“…there are no shortcuts to excellence. Developing real expertise, figuring out really hard problems, it all takes time―longer than most people imagine….you’ve got to apply those skills and produce goods or services that are valuable to people….Grit is about working on something you care about so much that you’re willing to stay loyal to it…it’s doing what you love, but not just falling in love―staying in love.”― Angela Duckworth
Don’t have a backup plan.
Most people will tell you to have a backup plan when striving to reach your goals and dreams.
I won’t. I honestly don’t know what I’m going to do if this whole “writing/Jiu-Jitsu thing” doesn’t work out.
While there’s nothing wrong with looking at all your options, if you’re not careful, a backup plan can become a comfort zone. It can become a safety net, and you don’t want to need your safety net. If you really want to force yourself to grow, do not have a backup.
Bruce Wayne couldn’t jump out of “The Pit” until he tried it without the rope. Think about what that means.
Quit everything that is of no use.
Quit exhausting relationships, bad habits, and coping mechanisms that do not help you progress. You’re going to need all of the energy and time you can have. People who drain you will not only disrupt your progress, they will derail it.
Learning is hard enough, it’s even hard when you are working against yourself.
Practice the skill in public.
In Jiu-Jitsu, this means competitions and sparring with new people. In writing, this means hitting “publish”, as much as possible. In school, this means taking tests.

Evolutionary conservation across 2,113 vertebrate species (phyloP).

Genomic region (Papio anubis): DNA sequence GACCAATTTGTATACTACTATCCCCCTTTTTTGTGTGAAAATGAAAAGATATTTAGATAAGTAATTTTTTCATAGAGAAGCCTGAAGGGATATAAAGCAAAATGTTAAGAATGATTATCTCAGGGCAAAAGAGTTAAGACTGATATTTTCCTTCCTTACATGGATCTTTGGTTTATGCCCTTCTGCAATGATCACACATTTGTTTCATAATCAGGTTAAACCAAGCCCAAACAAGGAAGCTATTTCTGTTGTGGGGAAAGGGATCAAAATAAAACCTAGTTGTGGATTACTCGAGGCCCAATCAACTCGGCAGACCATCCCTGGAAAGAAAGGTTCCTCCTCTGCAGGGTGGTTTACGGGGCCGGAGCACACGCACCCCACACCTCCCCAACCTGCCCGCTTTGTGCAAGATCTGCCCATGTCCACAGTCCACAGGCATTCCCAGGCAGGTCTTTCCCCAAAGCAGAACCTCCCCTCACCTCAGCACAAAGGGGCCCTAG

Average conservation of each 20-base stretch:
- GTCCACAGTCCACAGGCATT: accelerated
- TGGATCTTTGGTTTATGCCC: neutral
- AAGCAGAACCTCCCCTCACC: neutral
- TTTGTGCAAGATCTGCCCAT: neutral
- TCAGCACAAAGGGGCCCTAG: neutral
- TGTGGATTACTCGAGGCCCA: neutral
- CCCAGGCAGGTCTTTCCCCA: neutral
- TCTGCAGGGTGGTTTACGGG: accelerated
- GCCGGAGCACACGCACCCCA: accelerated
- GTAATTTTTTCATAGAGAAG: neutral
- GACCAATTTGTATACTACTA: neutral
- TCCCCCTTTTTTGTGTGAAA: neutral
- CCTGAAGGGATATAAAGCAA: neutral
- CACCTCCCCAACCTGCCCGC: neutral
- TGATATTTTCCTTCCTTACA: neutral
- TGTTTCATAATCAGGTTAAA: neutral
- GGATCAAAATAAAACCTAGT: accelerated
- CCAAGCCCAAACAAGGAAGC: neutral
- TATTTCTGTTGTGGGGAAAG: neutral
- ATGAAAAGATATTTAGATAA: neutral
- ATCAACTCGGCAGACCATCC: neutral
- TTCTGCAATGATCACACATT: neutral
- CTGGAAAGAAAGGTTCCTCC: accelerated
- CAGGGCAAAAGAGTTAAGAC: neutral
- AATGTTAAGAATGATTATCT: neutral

Get comfortable being judged.
If you can develop a healthy relationship with your ego and your limits, you can open yourself up to an entire world of potential.
Work below your limits.
You’re playing the long game.
Be consistent over an insanely long period of time. You do that by avoiding breakdowns and overwork. Burnout is a dagger in the heart of all dreams and goals.
Your limits exist. Deal with it. Learn to work with your limits instead of against them.
Develop strong mental health.
I battled pretty severe depression, anxiety, and derealization for a really long time. I was not able to reach my potential until I got my mental health to a manageable level.
The idea of the “tortured artist” is bullshit. Being mentally stable will make you better at everything you do because it will allow you to develop the discipline to make genuine skill improvements. Take it from someone who’s been both suicidal and happy in his life — it’s always better for productivity and creativity to be happy.
I’m not perfect. I still make mistakes (all the time), but these strategies have helped me become a quick learner over the years.
I was in high school just 6 years ago, and now, I’ve won a world championship in Brazilian Jiu-Jitsu, graduated college, had my writing viewed more than 1 million times, and I make a living as an independent writer/BJJ instructor.
I love my life. Sometimes, I’m so happy it makes me uncomfortable.
At the same time, I’m only 24. I get that I probably don’t seem like the authority on all things “life advice”, but I have figured out how to get good at stuff. If I start writing parenting advice, feel free to call me out.
These are by no means the only ways to get better at stuff, but these 10 strategies have helped me take control of my life over the last 6 years, and I’m very confident that they can help you too to get on the path of continuous improvement.
“Ever since I was a child I have had this instinctive urge for expansion and growth. To me, the function and duty of a quality human being is the sincere and honest development of one’s potential.” — Bruce Lee
CONTRIBUTED BY Chris Wojcik